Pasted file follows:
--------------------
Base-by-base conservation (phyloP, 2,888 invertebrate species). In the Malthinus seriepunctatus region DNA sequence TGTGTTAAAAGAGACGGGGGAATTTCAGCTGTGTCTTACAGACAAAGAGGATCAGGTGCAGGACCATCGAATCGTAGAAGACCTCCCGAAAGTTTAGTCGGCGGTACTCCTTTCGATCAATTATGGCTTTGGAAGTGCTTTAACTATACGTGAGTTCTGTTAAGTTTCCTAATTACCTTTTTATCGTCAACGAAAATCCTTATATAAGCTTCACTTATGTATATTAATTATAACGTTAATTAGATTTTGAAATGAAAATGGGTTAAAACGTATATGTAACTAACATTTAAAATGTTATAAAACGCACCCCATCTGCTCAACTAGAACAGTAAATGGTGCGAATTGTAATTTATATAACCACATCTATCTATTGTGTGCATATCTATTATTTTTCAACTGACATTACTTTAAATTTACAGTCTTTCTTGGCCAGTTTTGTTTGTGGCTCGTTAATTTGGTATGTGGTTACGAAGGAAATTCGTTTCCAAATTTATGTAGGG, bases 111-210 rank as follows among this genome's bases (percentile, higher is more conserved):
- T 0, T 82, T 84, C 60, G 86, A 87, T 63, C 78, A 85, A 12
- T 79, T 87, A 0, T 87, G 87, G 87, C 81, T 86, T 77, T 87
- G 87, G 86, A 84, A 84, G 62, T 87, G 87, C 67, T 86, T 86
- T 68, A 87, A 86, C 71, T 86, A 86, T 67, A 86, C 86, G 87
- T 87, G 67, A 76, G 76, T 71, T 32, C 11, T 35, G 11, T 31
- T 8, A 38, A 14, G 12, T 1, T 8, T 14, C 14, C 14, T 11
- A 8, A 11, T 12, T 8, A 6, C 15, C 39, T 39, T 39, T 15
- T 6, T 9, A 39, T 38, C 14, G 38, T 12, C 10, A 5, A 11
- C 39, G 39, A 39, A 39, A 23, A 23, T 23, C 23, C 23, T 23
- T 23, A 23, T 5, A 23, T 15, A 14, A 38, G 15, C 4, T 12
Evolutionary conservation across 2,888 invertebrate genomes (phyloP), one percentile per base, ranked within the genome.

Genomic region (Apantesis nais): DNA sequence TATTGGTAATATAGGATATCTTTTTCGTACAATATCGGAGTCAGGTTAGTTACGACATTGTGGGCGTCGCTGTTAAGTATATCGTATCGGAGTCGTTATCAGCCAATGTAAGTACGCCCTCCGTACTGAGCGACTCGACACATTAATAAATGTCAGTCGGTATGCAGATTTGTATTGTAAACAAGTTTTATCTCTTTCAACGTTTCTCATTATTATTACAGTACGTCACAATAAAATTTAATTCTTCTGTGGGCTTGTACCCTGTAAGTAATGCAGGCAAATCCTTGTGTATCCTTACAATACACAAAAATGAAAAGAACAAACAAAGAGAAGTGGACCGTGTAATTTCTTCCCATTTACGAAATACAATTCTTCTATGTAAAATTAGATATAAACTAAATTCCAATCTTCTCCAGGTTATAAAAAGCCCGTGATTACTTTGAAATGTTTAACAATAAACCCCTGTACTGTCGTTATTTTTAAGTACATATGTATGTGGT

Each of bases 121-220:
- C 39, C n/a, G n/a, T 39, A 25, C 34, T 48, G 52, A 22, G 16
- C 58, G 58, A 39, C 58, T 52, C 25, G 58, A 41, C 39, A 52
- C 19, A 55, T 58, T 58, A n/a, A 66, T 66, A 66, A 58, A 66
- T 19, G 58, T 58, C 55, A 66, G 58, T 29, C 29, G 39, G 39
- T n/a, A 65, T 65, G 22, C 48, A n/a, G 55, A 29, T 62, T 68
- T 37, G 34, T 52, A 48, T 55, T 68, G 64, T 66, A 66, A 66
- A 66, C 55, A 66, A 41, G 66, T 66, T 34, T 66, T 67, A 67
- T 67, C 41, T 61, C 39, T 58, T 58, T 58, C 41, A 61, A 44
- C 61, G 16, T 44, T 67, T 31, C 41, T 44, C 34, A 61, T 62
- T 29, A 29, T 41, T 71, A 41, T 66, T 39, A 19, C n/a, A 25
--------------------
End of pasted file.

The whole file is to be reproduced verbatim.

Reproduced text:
Base-by-base conservation (phyloP, 2,888 invertebrate species). In the Malthinus seriepunctatus region DNA sequence TGTGTTAAAAGAGACGGGGGAATTTCAGCTGTGTCTTACAGACAAAGAGGATCAGGTGCAGGACCATCGAATCGTAGAAGACCTCCCGAAAGTTTAGTCGGCGGTACTCCTTTCGATCAATTATGGCTTTGGAAGTGCTTTAACTATACGTGAGTTCTGTTAAGTTTCCTAATTACCTTTTTATCGTCAACGAAAATCCTTATATAAGCTTCACTTATGTATATTAATTATAACGTTAATTAGATTTTGAAATGAAAATGGGTTAAAACGTATATGTAACTAACATTTAAAATGTTATAAAACGCACCCCATCTGCTCAACTAGAACAGTAAATGGTGCGAATTGTAATTTATATAACCACATCTATCTATTGTGTGCATATCTATTATTTTTCAACTGACATTACTTTAAATTTACAGTCTTTCTTGGCCAGTTTTGTTTGTGGCTCGTTAATTTGGTATGTGGTTACGAAGGAAATTCGTTTCCAAATTTATGTAGGG, bases 111-210 rank as follows among this genome's bases (percentile, higher is more conserved):
- T 0, T 82, T 84, C 60, G 86, A 87, T 63, C 78, A 85, A 12
- T 79, T 87, A 0, T 87, G 87, G 87, C 81, T 86, T 77, T 87
- G 87, G 86, A 84, A 84, G 62, T 87, G 87, C 67, T 86, T 86
- T 68, A 87, A 86, C 71, T 86, A 86, T 67, A 86, C 86, G 87
- T 87, G 67, A 76, G 76, T 71, T 32, C 11, T 35, G 11, T 31
- T 8, A 38, A 14, G 12, T 1, T 8, T 14, C 14, C 14, T 11
- A 8, A 11, T 12, T 8, A 6, C 15, C 39, T 39, T 39, T 15
- T 6, T 9, A 39, T 38, C 14, G 38, T 12, C 10, A 5, A 11
- C 39, G 39, A 39, A 39, A 23, A 23, T 23, C 23, C 23, T 23
- T 23, A 23, T 5, A 23, T 15, A 14, A 38, G 15, C 4, T 12
Evolutionary conservation across 2,888 invertebrate genomes (phyloP), one percentile per base, ranked within the genome.

Genomic region (Apantesis nais): DNA sequence TATTGGTAATATAGGATATCTTTTTCGTACAATATCGGAGTCAGGTTAGTTACGACATTGTGGGCGTCGCTGTTAAGTATATCGTATCGGAGTCGTTATCAGCCAATGTAAGTACGCCCTCCGTACTGAGCGACTCGACACATTAATAAATGTCAGTCGGTATGCAGATTTGTATTGTAAACAAGTTTTATCTCTTTCAACGTTTCTCATTATTATTACAGTACGTCACAATAAAATTTAATTCTTCTGTGGGCTTGTACCCTGTAAGTAATGCAGGCAAATCCTTGTGTATCCTTACAATACACAAAAATGAAAAGAACAAACAAAGAGAAGTGGACCGTGTAATTTCTTCCCATTTACGAAATACAATTCTTCTATGTAAAATTAGATATAAACTAAATTCCAATCTTCTCCAGGTTATAAAAAGCCCGTGATTACTTTGAAATGTTTAACAATAAACCCCTGTACTGTCGTTATTTTTAAGTACATATGTATGTGGT

Each of bases 121-220:
- C 39, C n/a, G n/a, T 39, A 25, C 34, T 48, G 52, A 22, G 16
- C 58, G 58, A 39, C 58, T 52, C 25, G 58, A 41, C 39, A 52
- C 19, A 55, T 58, T 58, A n/a, A 66, T 66, A 66, A 58, A 66
- T 19, G 58, T 58, C 55, A 66, G 58, T 29, C 29, G 39, G 39
- T n/a, A 65, T 65, G 22, C 48, A n/a, G 55, A 29, T 62, T 68
- T 37, G 34, T 52, A 48, T 55, T 68, G 64, T 66, A 66, A 66
- A 66, C 55, A 66, A 41, G 66, T 66, T 34, T 66, T 67, A 67
- T 67, C 41, T 61, C 39, T 58, T 58, T 58, C 41, A 61, A 44
- C 61, G 16, T 44, T 67, T 31, C 41, T 44, C 34, A 61, T 62
- T 29, A 29, T 41, T 71, A 41, T 66, T 39, A 19, C n/a, A 25